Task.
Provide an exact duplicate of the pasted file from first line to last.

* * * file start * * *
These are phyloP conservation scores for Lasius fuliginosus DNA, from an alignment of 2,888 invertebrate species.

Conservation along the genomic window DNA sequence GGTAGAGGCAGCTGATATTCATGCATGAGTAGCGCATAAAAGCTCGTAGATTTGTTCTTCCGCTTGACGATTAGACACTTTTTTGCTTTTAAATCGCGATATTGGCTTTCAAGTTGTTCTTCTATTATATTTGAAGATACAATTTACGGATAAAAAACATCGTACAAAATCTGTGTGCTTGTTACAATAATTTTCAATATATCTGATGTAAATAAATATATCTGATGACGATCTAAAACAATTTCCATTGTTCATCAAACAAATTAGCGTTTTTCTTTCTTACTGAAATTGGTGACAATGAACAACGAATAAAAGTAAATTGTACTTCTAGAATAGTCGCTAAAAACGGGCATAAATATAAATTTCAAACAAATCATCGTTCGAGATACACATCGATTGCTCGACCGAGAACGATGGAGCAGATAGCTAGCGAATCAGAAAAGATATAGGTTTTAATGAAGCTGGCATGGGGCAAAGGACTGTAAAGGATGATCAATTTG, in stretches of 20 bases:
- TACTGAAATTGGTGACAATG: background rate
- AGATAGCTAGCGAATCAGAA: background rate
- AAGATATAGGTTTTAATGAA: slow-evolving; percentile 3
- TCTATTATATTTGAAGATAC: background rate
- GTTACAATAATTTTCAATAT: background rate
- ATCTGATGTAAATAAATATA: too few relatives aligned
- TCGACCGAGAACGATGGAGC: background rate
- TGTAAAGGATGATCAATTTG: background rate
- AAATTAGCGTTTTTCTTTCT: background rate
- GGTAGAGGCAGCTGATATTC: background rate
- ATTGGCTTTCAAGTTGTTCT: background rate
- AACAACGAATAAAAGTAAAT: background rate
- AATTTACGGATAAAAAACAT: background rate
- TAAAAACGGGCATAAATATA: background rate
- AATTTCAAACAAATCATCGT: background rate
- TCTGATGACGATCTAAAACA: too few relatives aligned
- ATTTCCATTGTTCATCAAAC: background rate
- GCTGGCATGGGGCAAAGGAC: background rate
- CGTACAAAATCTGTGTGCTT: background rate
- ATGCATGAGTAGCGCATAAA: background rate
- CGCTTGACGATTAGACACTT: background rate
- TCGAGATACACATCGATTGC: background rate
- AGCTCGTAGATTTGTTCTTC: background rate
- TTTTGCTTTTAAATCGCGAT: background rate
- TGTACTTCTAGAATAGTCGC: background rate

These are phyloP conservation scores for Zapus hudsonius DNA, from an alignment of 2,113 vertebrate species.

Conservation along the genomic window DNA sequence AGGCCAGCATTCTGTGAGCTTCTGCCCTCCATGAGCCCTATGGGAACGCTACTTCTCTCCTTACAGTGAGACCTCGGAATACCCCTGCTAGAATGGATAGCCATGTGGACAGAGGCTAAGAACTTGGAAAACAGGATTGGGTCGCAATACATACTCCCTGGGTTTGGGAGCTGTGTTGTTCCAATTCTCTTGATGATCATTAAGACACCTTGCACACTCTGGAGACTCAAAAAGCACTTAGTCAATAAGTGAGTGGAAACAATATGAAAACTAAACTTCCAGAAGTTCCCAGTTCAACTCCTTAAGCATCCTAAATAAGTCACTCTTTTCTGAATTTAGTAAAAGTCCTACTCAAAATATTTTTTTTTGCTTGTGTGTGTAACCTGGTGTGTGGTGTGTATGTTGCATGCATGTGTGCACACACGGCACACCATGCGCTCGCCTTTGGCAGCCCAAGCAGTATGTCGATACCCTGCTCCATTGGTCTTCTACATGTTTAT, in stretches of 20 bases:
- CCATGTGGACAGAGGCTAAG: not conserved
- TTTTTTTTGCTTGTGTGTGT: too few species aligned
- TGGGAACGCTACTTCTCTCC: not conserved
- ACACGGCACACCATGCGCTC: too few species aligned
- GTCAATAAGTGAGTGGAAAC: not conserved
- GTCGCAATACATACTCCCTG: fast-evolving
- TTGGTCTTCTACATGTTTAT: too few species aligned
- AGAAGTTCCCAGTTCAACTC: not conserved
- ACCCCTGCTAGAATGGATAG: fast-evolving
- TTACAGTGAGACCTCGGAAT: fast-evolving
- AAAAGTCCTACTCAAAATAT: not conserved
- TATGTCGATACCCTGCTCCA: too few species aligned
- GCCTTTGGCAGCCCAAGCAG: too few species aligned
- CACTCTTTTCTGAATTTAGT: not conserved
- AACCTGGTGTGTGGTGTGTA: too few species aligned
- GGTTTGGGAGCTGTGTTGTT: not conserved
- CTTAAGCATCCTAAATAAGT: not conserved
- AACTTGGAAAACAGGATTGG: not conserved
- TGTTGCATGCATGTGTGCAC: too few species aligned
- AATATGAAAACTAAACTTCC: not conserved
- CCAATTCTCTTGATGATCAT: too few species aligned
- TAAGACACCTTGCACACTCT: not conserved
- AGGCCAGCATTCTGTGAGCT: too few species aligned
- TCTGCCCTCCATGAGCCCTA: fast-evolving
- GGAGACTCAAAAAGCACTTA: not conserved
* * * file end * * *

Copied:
These are phyloP conservation scores for Lasius fuliginosus DNA, from an alignment of 2,888 invertebrate species.

Conservation along the genomic window DNA sequence GGTAGAGGCAGCTGATATTCATGCATGAGTAGCGCATAAAAGCTCGTAGATTTGTTCTTCCGCTTGACGATTAGACACTTTTTTGCTTTTAAATCGCGATATTGGCTTTCAAGTTGTTCTTCTATTATATTTGAAGATACAATTTACGGATAAAAAACATCGTACAAAATCTGTGTGCTTGTTACAATAATTTTCAATATATCTGATGTAAATAAATATATCTGATGACGATCTAAAACAATTTCCATTGTTCATCAAACAAATTAGCGTTTTTCTTTCTTACTGAAATTGGTGACAATGAACAACGAATAAAAGTAAATTGTACTTCTAGAATAGTCGCTAAAAACGGGCATAAATATAAATTTCAAACAAATCATCGTTCGAGATACACATCGATTGCTCGACCGAGAACGATGGAGCAGATAGCTAGCGAATCAGAAAAGATATAGGTTTTAATGAAGCTGGCATGGGGCAAAGGACTGTAAAGGATGATCAATTTG, in stretches of 20 bases:
- TACTGAAATTGGTGACAATG: background rate
- AGATAGCTAGCGAATCAGAA: background rate
- AAGATATAGGTTTTAATGAA: slow-evolving; percentile 3
- TCTATTATATTTGAAGATAC: background rate
- GTTACAATAATTTTCAATAT: background rate
- ATCTGATGTAAATAAATATA: too few relatives aligned
- TCGACCGAGAACGATGGAGC: background rate
- TGTAAAGGATGATCAATTTG: background rate
- AAATTAGCGTTTTTCTTTCT: background rate
- GGTAGAGGCAGCTGATATTC: background rate
- ATTGGCTTTCAAGTTGTTCT: background rate
- AACAACGAATAAAAGTAAAT: background rate
- AATTTACGGATAAAAAACAT: background rate
- TAAAAACGGGCATAAATATA: background rate
- AATTTCAAACAAATCATCGT: background rate
- TCTGATGACGATCTAAAACA: too few relatives aligned
- ATTTCCATTGTTCATCAAAC: background rate
- GCTGGCATGGGGCAAAGGAC: background rate
- CGTACAAAATCTGTGTGCTT: background rate
- ATGCATGAGTAGCGCATAAA: background rate
- CGCTTGACGATTAGACACTT: background rate
- TCGAGATACACATCGATTGC: background rate
- AGCTCGTAGATTTGTTCTTC: background rate
- TTTTGCTTTTAAATCGCGAT: background rate
- TGTACTTCTAGAATAGTCGC: background rate

These are phyloP conservation scores for Zapus hudsonius DNA, from an alignment of 2,113 vertebrate species.

Conservation along the genomic window DNA sequence AGGCCAGCATTCTGTGAGCTTCTGCCCTCCATGAGCCCTATGGGAACGCTACTTCTCTCCTTACAGTGAGACCTCGGAATACCCCTGCTAGAATGGATAGCCATGTGGACAGAGGCTAAGAACTTGGAAAACAGGATTGGGTCGCAATACATACTCCCTGGGTTTGGGAGCTGTGTTGTTCCAATTCTCTTGATGATCATTAAGACACCTTGCACACTCTGGAGACTCAAAAAGCACTTAGTCAATAAGTGAGTGGAAACAATATGAAAACTAAACTTCCAGAAGTTCCCAGTTCAACTCCTTAAGCATCCTAAATAAGTCACTCTTTTCTGAATTTAGTAAAAGTCCTACTCAAAATATTTTTTTTTGCTTGTGTGTGTAACCTGGTGTGTGGTGTGTATGTTGCATGCATGTGTGCACACACGGCACACCATGCGCTCGCCTTTGGCAGCCCAAGCAGTATGTCGATACCCTGCTCCATTGGTCTTCTACATGTTTAT, in stretches of 20 bases:
- CCATGTGGACAGAGGCTAAG: not conserved
- TTTTTTTTGCTTGTGTGTGT: too few species aligned
- TGGGAACGCTACTTCTCTCC: not conserved
- ACACGGCACACCATGCGCTC: too few species aligned
- GTCAATAAGTGAGTGGAAAC: not conserved
- GTCGCAATACATACTCCCTG: fast-evolving
- TTGGTCTTCTACATGTTTAT: too few species aligned
- AGAAGTTCCCAGTTCAACTC: not conserved
- ACCCCTGCTAGAATGGATAG: fast-evolving
- TTACAGTGAGACCTCGGAAT: fast-evolving
- AAAAGTCCTACTCAAAATAT: not conserved
- TATGTCGATACCCTGCTCCA: too few species aligned
- GCCTTTGGCAGCCCAAGCAG: too few species aligned
- CACTCTTTTCTGAATTTAGT: not conserved
- AACCTGGTGTGTGGTGTGTA: too few species aligned
- GGTTTGGGAGCTGTGTTGTT: not conserved
- CTTAAGCATCCTAAATAAGT: not conserved
- AACTTGGAAAACAGGATTGG: not conserved
- TGTTGCATGCATGTGTGCAC: too few species aligned
- AATATGAAAACTAAACTTCC: not conserved
- CCAATTCTCTTGATGATCAT: too few species aligned
- TAAGACACCTTGCACACTCT: not conserved
- AGGCCAGCATTCTGTGAGCT: too few species aligned
- TCTGCCCTCCATGAGCCCTA: fast-evolving
- GGAGACTCAAAAAGCACTTA: not conserved